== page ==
(Montreal) Sylvain Cholette has no more ideas. Despite emergency loans from Quebec and Ottawa, this operator of a sporting goods store, who can no longer receive customers due to restrictions caused by the COVID-19 pandemic, is unable to sell his stocks and wonders if it is worth continuing.
Posted on January 21, 2021 at 3:39 p.m.
Updated at 5:05 p.m.
“Currently, the decrease in turnover is more than 90%, complained Thursday the owner of Volvox Sport, located in Montreal and which had seven employees. The stocks are in the basement and it’s not moving. If amateur sport doesn’t pick up, I don’t know how I’m going to continue. ”
This small and medium-sized business (SME) is one of 239,000 that could be swept away by the health crisis, according to the most recent data from the Canadian Federation of Independent Business (CFIB), which indicates that a growing number of entrepreneurs plan to throw in the towel.
According to the most recent survey conducted among 4,129 of its members, one in six owners would consider going out of business, threatening more than 181,000 small and medium-sized enterprises (SMEs). In addition, there are 58,000 businesses that are no longer active, identified by Statistics Canada last September.
“These are data that surprised us and are worrying,” said CFIB senior director of national research, Simon Gaudreault, in an interview. We are not going in the right direction. ”
In June, the employers’ association estimated that 158,000 SMEs were at risk due to the health crisis.
Located in the vicinity of La Fontaine Park, Mr. Cholette’s boutique tried to diversify over the summer by adding products like flying discs and pétanque games to its offering as consumers wanted to hang out. outside.
“But now we are closed,” he lamented. We are a family business. It was my inheritance for them, but it will end in ordeal because there is no more activity. ”
Lots of jobs
It is now 2.4 million jobs that could disappear if owners go bankrupt or wind up their business. The most pessimistic projections can reach up to 3 million positions.
Despite the hopes raised by a vaccine against the new coronavirus, this does not seem sufficient to boost the morale of entrepreneurs, who, according to Mr. Gaudreault, have seen their room for maneuver, sometimes very thin, melt like snow in the sun since the last year.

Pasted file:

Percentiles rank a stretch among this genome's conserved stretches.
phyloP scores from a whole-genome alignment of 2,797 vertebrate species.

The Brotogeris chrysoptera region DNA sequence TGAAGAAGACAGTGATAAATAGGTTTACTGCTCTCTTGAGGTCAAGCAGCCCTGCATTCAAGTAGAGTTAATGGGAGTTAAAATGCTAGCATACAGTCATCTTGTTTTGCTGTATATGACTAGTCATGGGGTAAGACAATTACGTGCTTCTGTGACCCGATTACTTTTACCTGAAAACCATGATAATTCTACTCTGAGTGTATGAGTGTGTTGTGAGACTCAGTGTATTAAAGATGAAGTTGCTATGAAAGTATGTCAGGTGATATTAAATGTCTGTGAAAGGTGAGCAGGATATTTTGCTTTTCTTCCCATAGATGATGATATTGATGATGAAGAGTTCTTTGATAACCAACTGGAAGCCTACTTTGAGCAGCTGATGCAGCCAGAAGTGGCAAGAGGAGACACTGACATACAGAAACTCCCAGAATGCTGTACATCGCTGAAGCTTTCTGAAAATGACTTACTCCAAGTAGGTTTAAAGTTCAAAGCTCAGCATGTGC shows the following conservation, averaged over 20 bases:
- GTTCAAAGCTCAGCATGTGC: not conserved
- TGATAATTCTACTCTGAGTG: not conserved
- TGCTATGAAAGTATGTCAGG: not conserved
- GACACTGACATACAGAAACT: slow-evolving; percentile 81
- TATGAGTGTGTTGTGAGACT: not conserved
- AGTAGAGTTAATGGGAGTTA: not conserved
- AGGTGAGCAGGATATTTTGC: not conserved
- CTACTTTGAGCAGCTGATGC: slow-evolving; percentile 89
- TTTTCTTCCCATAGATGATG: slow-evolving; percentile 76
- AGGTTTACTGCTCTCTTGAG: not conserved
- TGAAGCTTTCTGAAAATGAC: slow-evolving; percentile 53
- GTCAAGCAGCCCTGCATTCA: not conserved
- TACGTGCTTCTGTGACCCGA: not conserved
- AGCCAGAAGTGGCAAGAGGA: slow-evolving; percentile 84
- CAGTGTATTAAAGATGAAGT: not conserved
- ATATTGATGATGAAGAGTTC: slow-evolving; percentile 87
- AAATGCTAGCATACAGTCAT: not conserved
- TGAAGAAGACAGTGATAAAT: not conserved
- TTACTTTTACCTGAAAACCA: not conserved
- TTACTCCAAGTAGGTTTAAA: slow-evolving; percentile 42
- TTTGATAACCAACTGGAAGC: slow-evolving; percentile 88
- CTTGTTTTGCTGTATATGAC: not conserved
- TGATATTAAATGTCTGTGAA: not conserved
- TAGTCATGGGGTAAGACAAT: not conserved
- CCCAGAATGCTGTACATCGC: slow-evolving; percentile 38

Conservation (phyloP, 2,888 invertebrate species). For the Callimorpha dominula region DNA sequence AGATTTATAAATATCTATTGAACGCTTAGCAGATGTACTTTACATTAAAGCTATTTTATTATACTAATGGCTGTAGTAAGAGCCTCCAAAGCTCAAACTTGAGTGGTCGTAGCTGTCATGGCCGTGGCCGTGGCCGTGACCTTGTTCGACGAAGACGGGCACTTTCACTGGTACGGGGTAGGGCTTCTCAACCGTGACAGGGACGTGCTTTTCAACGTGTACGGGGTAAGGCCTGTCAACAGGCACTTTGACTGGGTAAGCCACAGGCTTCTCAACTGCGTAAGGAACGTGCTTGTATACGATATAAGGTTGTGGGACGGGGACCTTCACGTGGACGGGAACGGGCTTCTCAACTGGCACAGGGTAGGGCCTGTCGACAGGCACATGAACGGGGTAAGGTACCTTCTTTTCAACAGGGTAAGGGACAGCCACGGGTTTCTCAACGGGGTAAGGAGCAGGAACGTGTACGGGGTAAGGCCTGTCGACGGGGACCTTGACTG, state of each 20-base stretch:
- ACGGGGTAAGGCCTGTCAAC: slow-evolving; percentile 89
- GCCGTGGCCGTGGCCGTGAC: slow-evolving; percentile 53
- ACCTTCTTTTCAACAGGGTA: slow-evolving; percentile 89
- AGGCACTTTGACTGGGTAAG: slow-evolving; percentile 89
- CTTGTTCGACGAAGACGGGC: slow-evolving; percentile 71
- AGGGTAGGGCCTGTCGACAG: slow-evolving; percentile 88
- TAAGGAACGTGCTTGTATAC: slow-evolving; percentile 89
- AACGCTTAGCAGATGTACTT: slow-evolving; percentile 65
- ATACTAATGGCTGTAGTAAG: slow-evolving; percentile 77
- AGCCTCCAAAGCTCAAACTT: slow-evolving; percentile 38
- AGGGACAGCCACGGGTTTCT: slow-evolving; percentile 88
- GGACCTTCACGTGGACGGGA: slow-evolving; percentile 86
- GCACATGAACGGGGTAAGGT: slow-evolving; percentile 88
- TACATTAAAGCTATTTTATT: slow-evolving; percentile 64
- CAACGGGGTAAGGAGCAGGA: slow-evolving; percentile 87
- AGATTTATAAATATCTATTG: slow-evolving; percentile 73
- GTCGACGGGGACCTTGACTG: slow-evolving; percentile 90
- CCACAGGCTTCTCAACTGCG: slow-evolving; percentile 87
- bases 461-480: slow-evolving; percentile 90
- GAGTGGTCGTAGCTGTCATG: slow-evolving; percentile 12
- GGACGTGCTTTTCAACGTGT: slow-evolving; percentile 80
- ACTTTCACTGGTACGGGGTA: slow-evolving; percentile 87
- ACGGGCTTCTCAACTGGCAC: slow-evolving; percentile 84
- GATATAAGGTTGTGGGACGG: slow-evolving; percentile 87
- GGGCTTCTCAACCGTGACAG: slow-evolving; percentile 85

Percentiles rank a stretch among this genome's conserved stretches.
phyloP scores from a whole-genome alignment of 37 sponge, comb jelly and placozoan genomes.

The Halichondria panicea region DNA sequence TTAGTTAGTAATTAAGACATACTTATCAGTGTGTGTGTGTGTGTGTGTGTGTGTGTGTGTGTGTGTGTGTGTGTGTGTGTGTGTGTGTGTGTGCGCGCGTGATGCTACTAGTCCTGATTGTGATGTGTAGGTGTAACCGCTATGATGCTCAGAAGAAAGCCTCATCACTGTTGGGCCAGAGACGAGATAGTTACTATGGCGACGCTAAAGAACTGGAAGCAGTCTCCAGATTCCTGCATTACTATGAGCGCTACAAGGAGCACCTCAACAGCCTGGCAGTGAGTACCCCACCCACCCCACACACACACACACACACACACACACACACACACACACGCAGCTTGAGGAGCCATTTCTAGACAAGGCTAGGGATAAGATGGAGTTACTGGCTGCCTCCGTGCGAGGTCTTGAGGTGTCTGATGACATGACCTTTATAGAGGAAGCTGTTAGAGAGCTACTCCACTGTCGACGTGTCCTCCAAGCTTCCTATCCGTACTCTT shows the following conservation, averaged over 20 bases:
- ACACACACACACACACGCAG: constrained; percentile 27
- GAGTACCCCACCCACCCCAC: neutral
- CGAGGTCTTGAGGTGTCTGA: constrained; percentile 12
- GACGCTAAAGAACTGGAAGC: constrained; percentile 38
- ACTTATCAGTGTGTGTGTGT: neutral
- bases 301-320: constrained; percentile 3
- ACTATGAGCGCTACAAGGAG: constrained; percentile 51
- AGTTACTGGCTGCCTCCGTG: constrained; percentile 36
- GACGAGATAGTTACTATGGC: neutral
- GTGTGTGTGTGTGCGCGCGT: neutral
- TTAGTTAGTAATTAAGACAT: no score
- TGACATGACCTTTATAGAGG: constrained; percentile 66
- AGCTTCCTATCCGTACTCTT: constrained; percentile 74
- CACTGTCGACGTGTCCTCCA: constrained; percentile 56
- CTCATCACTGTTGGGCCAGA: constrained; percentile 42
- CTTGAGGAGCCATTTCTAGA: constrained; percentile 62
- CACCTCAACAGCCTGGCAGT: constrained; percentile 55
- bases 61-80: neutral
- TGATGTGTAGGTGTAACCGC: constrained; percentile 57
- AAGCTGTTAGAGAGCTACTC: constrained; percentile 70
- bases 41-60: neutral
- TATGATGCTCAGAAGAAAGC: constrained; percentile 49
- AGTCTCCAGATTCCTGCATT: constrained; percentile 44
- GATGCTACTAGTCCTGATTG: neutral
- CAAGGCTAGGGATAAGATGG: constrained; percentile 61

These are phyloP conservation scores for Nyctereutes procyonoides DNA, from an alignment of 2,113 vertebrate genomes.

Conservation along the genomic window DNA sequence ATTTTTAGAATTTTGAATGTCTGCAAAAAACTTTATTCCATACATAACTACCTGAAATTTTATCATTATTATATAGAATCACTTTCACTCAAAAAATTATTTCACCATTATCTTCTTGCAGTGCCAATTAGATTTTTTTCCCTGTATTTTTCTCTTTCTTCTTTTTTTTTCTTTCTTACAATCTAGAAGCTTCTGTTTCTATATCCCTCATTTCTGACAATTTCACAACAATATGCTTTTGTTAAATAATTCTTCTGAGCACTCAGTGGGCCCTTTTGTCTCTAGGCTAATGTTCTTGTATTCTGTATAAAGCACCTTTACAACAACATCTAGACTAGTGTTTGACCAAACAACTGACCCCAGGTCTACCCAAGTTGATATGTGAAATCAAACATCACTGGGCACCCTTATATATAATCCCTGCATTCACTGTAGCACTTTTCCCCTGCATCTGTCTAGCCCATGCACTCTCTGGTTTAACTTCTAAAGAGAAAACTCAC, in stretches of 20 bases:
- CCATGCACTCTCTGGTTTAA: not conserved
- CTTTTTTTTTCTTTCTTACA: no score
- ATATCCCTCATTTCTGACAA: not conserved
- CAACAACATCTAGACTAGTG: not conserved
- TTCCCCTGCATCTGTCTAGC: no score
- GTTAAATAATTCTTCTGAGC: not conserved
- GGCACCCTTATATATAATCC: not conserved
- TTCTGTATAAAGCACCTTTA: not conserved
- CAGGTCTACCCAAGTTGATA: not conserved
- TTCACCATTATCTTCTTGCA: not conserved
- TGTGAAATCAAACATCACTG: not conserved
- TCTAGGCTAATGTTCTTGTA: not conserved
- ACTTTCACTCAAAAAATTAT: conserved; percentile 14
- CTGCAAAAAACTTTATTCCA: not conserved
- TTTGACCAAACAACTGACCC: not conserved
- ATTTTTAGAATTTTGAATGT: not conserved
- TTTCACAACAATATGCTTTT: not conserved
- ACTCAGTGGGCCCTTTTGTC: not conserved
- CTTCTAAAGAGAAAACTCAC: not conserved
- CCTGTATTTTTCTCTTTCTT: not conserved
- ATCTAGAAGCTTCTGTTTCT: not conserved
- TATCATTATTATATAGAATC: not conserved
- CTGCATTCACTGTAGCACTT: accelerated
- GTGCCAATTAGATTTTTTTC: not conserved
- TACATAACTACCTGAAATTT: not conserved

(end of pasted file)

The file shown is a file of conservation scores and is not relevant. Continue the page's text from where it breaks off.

“At the beginning, there were a lot of programs that were offered through loans,” he said. Cash reserves have shrunk while indebtedness has increased for many. Yes there is hope with the vaccine, but until then you have fewer resources. ”
Unsurprisingly, it is in sectors such as catering and accommodation that the projections are the most pessimistic.
A little better
In Quebec, about 11% of SMEs are considered at risk of closing due to the health crisis, which represents the place in Canada, with Nova Scotia, where this proportion is the lowest. Conversely, Alberta (22%) and Ontario (20%) occupy the top of the ranking.
“The economy was doing well in Quebec when the pandemic arrived,” said Mr. Gaudreault. Perhaps the foundations of the province were stronger. ”
Nonetheless, in the province, only 44% of businesses are fully open, 33% have all their employees and 25% have sales described as “normal”.
Along with federal programs such as wage subsidies and rental assistance, Quebec has also been more interventionist than elsewhere, noted the CFIB representative, referring in particular to the Concerted Actions Program for job retention ( PACME).
While welcoming the speed with which assistance programs have been set up by governments, Mr. Gaudreault explained that they could continue to be improved in order to facilitate access to SMEs, which do not have always have the resources at their disposal to complete all the necessary paperwork.
An extension of loan repayment periods would be welcomed by CFIB, he also said.